July 25, 2016 Articles

Be Prepared: Application of Work-Product Privilege to Deposition Preparation Materials

Precautionary steps to take ahead of a deposition.

By Amy Frenzen

If you have attended a deposition or read a deposition transcript, you have likely seen the deposing attorney ask the deponent the following question: “Did you review any documents in preparation for your deposition?” And, if the witness answers in the affirmative, “Please identify the documents you reviewed.” How should you handle this line of questioning when defending the deposition of a fact witness? Can you assert attorney work-product privilege? Or are the documents you used to prepare your witness discoverable?

If you have attended a deposition or read a deposition transcript, you have likely seen the deposing attorney ask the deponent the following question: “Did you review any documents in preparation for your deposition?” And, if the witness answers in the affirmative, “Please identify the documents you reviewed.” How should you handle this line of questioning when defending the deposition of a fact witness? Can you assert attorney work-product privilege? Or are the documents you used to prepare your witness discoverable?

Many courts addressing the discoverability of documents selected by counsel for deposition preparation note an apparent conflict between attorney work-product privilege (see, e.g., Federal Rule of Civil Procedure 26(b)(3)) and rules of evidence permitting opposing counsel to discover documents used to refresh a witness’s recollection (see, e.g., Federal Rule of Evidence 612). Some courts hold that documents reviewed by a fact witness in preparation for deposition are not protected by attorney work-product doctrine solely because they were selected by an attorney. See, e.g.Nutramax Labs., Inc. v. Twin Labs., Inc. 183 F.R.D. 458, 467 (D. Md. 1998) (“If otherwise discoverable documents, which do not contain pure expressions of legal theories, mental impressions, conclusions or opinions of counsel, are assembled by counsel, and are put to a testimonial use in the litigation, then an implied waiver of the work product doctrine takes place, and the documents themselves, not their broad subject matter, are discoverable.”) Such courts are typically not persuaded by the argument that an attorney’s strategies and thought processes are revealed by the documents the attorney selects for a witness to review. See, e.g., N. Nat. Gas Co. v. Approximately 9117.53 Acres in Pratt, Kingman & Reno Counties, Kan., (183 F.R.D. 644, 648–50 D. Kan. 2013).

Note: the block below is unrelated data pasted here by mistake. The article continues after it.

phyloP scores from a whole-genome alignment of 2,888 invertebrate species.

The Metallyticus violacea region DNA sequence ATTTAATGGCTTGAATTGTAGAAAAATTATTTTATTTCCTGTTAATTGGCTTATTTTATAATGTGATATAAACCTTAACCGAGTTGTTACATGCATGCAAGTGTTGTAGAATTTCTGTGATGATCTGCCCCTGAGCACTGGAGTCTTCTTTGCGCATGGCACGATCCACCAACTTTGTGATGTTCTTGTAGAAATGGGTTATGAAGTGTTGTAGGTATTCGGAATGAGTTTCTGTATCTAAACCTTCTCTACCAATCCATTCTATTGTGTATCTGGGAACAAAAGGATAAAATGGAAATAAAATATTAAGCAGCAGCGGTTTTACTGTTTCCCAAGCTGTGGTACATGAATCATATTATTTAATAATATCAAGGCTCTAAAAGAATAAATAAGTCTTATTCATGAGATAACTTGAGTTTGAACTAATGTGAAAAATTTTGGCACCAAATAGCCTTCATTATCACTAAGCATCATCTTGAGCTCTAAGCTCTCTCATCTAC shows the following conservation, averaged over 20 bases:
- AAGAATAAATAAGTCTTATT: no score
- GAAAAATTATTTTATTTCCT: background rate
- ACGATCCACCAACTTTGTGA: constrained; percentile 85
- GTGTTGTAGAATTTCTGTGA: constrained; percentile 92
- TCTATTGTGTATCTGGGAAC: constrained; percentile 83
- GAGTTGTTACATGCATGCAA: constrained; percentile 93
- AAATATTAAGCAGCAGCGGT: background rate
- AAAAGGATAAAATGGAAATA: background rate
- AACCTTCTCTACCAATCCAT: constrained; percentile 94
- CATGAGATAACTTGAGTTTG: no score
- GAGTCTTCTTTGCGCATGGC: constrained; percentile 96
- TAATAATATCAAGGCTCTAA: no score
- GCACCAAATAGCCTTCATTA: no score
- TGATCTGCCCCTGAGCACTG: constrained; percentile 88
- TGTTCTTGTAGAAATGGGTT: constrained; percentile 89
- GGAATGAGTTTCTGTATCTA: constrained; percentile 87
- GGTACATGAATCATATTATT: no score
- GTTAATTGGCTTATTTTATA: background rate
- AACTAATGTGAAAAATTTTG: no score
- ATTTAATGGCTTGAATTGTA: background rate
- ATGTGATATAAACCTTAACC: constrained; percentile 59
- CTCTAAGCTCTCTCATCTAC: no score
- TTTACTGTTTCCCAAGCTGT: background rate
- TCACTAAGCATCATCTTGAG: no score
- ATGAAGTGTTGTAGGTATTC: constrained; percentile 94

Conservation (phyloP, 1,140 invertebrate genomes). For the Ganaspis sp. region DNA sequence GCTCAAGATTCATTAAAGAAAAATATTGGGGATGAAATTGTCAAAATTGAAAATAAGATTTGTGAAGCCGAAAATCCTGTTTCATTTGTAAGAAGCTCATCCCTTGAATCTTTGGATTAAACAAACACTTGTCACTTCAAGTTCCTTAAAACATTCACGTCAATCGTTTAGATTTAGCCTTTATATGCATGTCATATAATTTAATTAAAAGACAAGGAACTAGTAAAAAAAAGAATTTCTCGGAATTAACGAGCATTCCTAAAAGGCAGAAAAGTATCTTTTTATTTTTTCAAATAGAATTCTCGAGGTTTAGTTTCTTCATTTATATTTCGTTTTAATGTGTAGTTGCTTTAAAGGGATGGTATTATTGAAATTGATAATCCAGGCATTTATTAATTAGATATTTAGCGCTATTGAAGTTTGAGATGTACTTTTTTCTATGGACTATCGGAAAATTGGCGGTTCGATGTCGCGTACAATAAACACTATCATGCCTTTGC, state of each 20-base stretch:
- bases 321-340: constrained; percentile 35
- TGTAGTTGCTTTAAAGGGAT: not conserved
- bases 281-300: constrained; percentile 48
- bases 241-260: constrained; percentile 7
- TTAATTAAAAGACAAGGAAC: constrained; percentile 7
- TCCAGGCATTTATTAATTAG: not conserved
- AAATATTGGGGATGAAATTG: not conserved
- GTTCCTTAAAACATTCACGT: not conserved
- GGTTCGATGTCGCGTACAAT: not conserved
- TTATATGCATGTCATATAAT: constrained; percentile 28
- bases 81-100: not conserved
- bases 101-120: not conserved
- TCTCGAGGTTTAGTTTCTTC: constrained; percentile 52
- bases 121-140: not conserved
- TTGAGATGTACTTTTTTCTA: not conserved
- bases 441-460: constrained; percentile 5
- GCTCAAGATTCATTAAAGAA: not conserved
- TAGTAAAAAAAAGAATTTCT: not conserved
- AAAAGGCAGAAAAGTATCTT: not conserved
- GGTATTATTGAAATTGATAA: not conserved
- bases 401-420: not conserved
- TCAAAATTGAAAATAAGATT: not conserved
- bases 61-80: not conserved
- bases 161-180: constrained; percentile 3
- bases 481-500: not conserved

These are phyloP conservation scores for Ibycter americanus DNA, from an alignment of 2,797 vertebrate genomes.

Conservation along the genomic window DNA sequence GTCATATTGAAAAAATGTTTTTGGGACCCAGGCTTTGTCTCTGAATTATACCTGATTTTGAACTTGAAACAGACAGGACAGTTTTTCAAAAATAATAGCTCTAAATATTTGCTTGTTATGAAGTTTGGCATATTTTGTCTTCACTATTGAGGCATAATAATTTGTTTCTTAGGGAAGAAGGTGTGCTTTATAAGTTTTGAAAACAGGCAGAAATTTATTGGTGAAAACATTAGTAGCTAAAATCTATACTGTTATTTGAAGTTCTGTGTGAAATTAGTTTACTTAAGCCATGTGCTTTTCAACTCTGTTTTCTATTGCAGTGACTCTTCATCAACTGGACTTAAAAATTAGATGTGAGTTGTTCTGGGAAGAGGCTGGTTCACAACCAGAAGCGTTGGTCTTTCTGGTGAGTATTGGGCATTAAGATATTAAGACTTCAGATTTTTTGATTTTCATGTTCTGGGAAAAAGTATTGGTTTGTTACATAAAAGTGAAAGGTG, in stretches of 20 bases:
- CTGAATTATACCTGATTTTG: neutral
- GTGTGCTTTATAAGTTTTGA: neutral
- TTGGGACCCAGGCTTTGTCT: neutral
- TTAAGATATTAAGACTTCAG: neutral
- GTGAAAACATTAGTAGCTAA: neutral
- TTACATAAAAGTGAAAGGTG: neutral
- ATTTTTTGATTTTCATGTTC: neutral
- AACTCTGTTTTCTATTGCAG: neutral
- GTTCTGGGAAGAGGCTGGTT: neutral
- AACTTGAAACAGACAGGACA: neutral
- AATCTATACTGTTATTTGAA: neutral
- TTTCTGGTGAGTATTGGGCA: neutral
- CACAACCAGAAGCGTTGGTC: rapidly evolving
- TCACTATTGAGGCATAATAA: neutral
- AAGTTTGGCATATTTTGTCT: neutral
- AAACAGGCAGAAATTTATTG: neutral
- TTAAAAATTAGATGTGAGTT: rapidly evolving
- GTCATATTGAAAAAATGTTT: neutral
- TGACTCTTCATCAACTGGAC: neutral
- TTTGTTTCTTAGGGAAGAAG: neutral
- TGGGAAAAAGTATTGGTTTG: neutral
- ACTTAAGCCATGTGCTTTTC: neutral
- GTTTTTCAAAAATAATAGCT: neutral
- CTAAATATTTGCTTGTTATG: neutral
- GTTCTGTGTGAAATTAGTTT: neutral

Other courts have reached the opposite conclusion. These courts hold that counsel’s selection of documents to prepare a witness for deposition is protected attorney work product because the selection of documents by an attorney reflects that attorney’s thought processes and legal theories. See, e.g., Sporck v. Peil 759 F2d 312, 316–18 (3d Cir. 1985);Shelton v. Am. Motors Corp. 805 F.2d 1323, 1329 (8th Cir. 1986). However, even where the documents an attorney selects to prepare a witness for deposition are found to be protected work product, a court may still permit the deposing attorney to discover specific documents the witness relied on to refresh his or her recollection as to the deposition testimony.

In Sporck v. Peil, the court analyzed whether the deposing attorney satisfied the factors necessary to require production of a writing used to refresh the witness’s recollection pursuant to Federal Rule of Evidence 612, after finding that work-product privilege applied. After assessing the relevant factors, the Sporck court decided that counsel taking the deposition failed to establish the witness’s reliance on any deposition preparation documents to refresh his recollection. Sporck v. Peil, 759 F2d at 317–18. The court went on to explain that proper application of Rule 612 should never conflict with the attorney work-product doctrine: